Celtic Christianity and St Patrick
Set aside the silly hats and Guinness now that the 17th is past and meet St Patrick. Born in Britain in 385, Patrick was the son of a deacon and grandson of a priest. Christianity was long established in Britain by that time. At sixteen, he was seized by Irish pirates and enslaved in Ireland, where he lived as a shepherd and turned to prayer. Legend says he recited the entire book of Psalms each day. Six years later, in 407, he managed to run away and escaped across the Irish Sea to Britain, then went to France where he entered monastic life at Lerins. He studied for twelve years with the great Bishop Germanus of Auxerre, who eventually ordained him a priest. He was ordained bishop in 432.
In his final official act before his death, Pope Celestine I sent Patrick to Ireland, where Patrick fulfilled his dream to become missioner to the Irish. The Book of Saints says he knew “weariness and painfulness, long journeys through difficult country, many perils… When he came to Ireland, as its enlightener, it was a pagan country; when he ended his earthly life thirty years later, the Faith of Christ was established in every corner.”
St Patrick’s greatest achievement may well be that he accomplished his mission without force. He used the knowledge and lore of the Irish people to lead them to Christian faith. The well-known image of the shamrock as symbol of the Trinity may be legend, but it is clear that Patrick took the basic faith of his people and led them gently into a deeper understanding, without stomping on their values or visions.
From St Patrick, we can learn diligence in our own mission, love for the downtrodden peoples of the world (like those among whom he worked), the desire to free the enslaved, and non-violence in sharing our faith. St. Patrick is the genuine article for the whole world.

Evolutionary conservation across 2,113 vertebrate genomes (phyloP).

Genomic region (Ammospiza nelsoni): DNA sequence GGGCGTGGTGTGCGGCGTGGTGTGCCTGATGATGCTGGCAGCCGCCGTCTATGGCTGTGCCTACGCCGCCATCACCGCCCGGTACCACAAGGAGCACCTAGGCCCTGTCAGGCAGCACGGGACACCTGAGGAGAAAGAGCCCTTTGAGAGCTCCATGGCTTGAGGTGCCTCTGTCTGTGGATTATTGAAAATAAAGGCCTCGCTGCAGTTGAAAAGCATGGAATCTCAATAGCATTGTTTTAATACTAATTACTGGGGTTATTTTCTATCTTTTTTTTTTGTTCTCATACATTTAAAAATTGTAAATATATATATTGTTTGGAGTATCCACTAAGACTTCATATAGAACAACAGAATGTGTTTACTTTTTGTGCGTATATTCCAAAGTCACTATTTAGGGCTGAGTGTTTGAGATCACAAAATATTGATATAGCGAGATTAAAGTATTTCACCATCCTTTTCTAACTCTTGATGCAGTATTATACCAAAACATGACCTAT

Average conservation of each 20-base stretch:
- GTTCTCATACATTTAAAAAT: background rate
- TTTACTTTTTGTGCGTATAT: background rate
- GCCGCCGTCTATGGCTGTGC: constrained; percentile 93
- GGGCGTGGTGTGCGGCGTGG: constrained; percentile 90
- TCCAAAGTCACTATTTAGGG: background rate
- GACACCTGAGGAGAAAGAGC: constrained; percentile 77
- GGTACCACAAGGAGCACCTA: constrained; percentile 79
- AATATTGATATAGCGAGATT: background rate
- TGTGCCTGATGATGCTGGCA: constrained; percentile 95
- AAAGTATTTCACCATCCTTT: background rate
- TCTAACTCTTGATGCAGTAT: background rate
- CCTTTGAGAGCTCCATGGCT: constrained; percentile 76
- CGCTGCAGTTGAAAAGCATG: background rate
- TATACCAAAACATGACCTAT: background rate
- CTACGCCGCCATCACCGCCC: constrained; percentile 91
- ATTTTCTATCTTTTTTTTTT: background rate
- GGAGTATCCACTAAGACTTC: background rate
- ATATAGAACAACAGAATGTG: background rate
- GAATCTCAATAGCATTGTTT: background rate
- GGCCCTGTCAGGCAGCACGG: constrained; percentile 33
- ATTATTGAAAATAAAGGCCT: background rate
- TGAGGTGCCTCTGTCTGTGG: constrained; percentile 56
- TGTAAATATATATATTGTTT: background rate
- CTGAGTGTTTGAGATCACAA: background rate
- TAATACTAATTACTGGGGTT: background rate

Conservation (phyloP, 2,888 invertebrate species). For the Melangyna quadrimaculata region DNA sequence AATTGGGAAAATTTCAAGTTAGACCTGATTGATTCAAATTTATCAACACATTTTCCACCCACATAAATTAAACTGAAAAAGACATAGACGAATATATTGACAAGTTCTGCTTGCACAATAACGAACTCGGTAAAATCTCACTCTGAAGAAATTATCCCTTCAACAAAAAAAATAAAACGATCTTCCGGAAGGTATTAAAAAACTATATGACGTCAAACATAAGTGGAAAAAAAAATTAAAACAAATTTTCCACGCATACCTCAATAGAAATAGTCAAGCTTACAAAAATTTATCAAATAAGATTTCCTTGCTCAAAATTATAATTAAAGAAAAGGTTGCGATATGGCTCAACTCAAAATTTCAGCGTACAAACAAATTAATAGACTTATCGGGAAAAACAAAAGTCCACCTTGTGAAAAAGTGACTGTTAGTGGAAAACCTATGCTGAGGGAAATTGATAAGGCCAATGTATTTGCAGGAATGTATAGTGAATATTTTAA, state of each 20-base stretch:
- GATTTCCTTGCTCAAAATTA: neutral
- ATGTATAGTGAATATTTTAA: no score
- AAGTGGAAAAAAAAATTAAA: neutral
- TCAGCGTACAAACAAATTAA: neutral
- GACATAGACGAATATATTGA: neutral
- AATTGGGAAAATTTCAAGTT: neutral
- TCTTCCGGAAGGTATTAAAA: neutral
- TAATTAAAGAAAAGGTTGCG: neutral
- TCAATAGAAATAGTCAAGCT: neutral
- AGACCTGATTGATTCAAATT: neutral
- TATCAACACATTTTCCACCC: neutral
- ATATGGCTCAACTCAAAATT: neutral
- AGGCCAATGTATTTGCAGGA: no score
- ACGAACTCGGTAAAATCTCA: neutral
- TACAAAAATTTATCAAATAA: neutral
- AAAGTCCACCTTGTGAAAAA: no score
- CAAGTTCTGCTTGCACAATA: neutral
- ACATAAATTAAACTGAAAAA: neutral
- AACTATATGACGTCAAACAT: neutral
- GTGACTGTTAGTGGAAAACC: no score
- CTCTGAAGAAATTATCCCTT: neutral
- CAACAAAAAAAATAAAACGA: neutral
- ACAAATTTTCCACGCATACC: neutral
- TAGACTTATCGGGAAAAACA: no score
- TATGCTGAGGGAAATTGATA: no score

Celtic Christianity has interested many people in recent years because it represents – or so many think – an alternative to top-down, organized, clerical structure that colors so much western Christianity, without losing wholeness.
In 664, a conference at Whitby Abbey was convened by the Abbess Hilda, another of the great Celtic saints, to sort out the relationship between Roman and Celtic forms of Christian faith. As so often happens. Something was lost and something gained in the conclusion to the conference. Celtic Christians acceded to the governance of the Roman church, which gave them entry to a bigger world of Christian unity. At the same time some distinctive characteristics of Celtic Christianity, which originally came from the desert Christianity of the East, began to diminish, among them a decided emphasis on spiritual friendship between people who were not clergy. Celtic Christianity donated in return a love for words, for poetry, for song in praise of God.
There is a natural approach to Christianity evident in the Celtic world, which treasures the way you sense the Presence of God in small things: in flowers, the breezes, in the grass under one’s feet, in the twinkling of an eye.
The Breastplate of St Patrick shows this spirit. Here are some of its words:
Christ shield me this day:
Christ with me,
Christ before me,
Christ behind me,
Christ in me,
Christ beneath me,
Christ above me,
Christ on my right,
Christ on my left,
Christ when I lie down,
Christ when I arise,
Christ in the heart of every person who thinks of me,
Christ in every eye that sees me,
Christ in the ear that hears me.
published March 20, 2009